It looked like a small hummingbird, but it was a Nessus sphinx moth (Amphion floridensis), one of forty-five species of North American sphinx moths. What caught my attention more than anything else were the two brilliant wasp-like yellow bands across the dark back of its abdomen contrasting with the delicate patters of chocolate brown and cinnamon. The Nessus has converged to look uncannily like a hummingbird. The Nessus is not only hummingbird-like in the proportions of its short plump body and small propeller-like wings, but it has a most bird-like short tail at the tip of its abdomen, and, unlike most sphinx moths, it is day-active. The most startling feature of the sphinx moth is its “tongue.”
The long rigid bill of a hummingbird has evolved to access nectar in generally long tubular flowers. The bill is formed, as it is in all birds, by the upper and lower jaw (or maxilla and mandible). In moths, the equivalent to a bird’s bill is the proboscis, derived from a pair of maxillae, which in most insects serve as the laterally-moving biting/chewing mouthparts. But in the case of moths, unlike in bees and hummingbirds, there is no tongue housed between the two maxillae. Instead, the maxillae have been modified to abut permanently against one another to form an interlocking tube that has become a sucking straw. Sphinx moths that do not feed as adults lack this structure, while in others that feed from flowers in the same way that hummingbirds do, it can extend as much as three and a half times their body length.
A long tongue enables some moths to reach nectar that is even beyond the reach of hummingbirds. For hummingbirds the cost of reaching nectar with a bill sticking up to a foot or more ahead of them outweighs the benefits. It would likely be too costly for moths too, except they have the ability to curl the whole feeding mechanism into a tight mass, tuck it under their “chin” until needed, extend it in an instant, and manipulate it with pin-point accuracy. This highly evolved mechanism is extremely unlikely ever to be matched by hummingbirds, because both species are too far along with their own specializations. Selective pressure can only act on what already exists. Each specialization can be improved upon but not changed to a new design. In the case of sphinx moths, hummingbirds and flowers, the three have been engaged in a co-evolutionary arms race for a very long time.
In 1862, while Charles Darwin was studying orchids, he received specimens of Angraecum sesquipedale, an orchid that had been discovered in Madagascar in 1798. He was impressed by its very long nectary—the tube leading from the flower entrance to the nectar—and predicted a sphinx moth must pollinate the plant. He was ridiculed at the time, but in 1903 he was vindicated when one fitting his description was discovered in Madagascar by naturalists Lionel Walter Rothschild (Lord Baron) and his associate Karl Jordan of the Tring Museum in London. That species of large sphinx moth was named Xanthopan morganii.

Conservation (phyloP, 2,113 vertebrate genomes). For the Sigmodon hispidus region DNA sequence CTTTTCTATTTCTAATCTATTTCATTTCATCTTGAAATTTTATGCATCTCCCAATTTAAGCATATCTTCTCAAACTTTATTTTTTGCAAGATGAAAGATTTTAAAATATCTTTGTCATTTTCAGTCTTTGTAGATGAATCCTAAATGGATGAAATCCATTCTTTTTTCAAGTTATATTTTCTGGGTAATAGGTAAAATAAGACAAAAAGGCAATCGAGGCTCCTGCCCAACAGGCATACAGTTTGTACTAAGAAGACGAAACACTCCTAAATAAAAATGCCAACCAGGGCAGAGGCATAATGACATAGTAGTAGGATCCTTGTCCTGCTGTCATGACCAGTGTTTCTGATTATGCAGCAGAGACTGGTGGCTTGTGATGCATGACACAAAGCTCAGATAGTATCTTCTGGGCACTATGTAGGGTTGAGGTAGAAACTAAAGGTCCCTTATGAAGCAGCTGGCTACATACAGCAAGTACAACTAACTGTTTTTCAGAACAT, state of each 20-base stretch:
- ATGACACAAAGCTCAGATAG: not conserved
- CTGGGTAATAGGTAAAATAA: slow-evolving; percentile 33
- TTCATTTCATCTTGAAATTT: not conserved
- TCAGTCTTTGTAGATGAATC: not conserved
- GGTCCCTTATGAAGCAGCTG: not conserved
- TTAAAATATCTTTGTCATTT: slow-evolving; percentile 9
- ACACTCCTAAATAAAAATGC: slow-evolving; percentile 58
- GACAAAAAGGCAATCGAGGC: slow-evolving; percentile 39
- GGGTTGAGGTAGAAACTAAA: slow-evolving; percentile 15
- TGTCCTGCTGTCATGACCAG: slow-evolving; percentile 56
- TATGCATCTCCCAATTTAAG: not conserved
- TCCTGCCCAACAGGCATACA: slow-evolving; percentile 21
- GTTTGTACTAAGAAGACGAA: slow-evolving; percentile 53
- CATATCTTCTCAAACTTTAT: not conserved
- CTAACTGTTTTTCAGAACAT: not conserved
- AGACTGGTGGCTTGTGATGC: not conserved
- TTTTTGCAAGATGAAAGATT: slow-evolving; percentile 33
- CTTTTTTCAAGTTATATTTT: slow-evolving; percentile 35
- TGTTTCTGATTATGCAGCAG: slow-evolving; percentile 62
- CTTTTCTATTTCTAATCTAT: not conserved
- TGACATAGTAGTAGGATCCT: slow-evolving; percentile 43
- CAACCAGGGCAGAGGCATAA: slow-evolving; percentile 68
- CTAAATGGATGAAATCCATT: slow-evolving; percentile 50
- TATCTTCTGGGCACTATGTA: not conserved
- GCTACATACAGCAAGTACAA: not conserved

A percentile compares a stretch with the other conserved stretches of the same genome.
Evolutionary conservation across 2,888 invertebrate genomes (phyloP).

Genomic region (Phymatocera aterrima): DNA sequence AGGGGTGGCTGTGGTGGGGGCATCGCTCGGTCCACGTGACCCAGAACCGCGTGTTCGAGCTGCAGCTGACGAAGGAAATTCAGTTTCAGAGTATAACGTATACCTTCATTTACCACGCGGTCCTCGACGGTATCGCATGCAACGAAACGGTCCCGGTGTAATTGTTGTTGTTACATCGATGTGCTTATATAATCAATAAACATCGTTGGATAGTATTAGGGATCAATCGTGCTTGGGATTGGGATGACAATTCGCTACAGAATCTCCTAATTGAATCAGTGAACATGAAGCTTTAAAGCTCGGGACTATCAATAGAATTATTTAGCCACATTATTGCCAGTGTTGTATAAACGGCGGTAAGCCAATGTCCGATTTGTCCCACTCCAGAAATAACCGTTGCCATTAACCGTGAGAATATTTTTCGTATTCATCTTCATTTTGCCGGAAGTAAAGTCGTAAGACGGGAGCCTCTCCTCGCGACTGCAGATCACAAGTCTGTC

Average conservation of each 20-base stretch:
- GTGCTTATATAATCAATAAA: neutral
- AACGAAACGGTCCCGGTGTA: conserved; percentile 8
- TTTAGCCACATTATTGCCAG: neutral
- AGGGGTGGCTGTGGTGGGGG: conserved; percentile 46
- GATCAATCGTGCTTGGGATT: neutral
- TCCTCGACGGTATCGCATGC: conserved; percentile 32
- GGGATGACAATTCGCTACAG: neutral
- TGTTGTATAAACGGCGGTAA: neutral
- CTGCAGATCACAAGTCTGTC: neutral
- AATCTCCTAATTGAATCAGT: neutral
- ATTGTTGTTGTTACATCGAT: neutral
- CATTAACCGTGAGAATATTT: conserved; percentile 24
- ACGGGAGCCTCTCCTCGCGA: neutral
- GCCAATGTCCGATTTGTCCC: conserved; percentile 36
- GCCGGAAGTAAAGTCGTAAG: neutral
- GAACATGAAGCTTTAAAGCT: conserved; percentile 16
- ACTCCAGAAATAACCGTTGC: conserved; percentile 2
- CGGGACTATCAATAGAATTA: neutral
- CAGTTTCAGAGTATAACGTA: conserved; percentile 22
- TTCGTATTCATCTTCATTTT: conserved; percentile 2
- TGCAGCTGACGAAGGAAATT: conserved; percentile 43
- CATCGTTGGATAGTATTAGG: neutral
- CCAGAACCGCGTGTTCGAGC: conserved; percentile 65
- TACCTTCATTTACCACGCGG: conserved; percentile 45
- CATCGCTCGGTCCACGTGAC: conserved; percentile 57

The longer the nectar tube got, the more exclusive became the pollinator clientele. It was crucial that the flower reliably provided what its corolla’s shape, color, and/or scent advertised; otherwise, the pollinator would learn to ignore the signs. The longer the nectar tube, the more food energy was available exclusively for the pollinator, and the more available nectar created a more energy-dependent pollinator. On the other hand, more energy enabled sphinx moths to be selected for larger size and longer tongues, and it facilitated both hovering and long-distance flight. Pollination of widely-scattered plants became energetically feasible for long-distance flying moths, even though their very long tongues put sphinx moths at a disadvantage in competing for the small amount of nectar in flowers with short corollas that are ideally-suited for shorter-tongued insects.
An added unknown in Darwin’s time were the roles of physiology, heat production, and body temperature regulation that are also important variables in understanding the pollinator-plant equation. The activities of insects—as with all animals—depend on muscle contractions. And muscle contractions produce heat. Insects have been commonly categorized as “cold-blooded,” even though some have been found to elevate their body temperature. Early in my career, during a research study in 1969, I was astounded when I measured the muscle temperature of white-lined sphinx moths, Celerio (now Hyles) lineata, that were hovering at flowers on a cold evening in the Anza Borrego desert of California. The first individual that I captured and stuck with a thermocouple registered 44° C (or 111.4° F), certainly not cold-blooded by our human standard of a normal body temperature of around 37° C.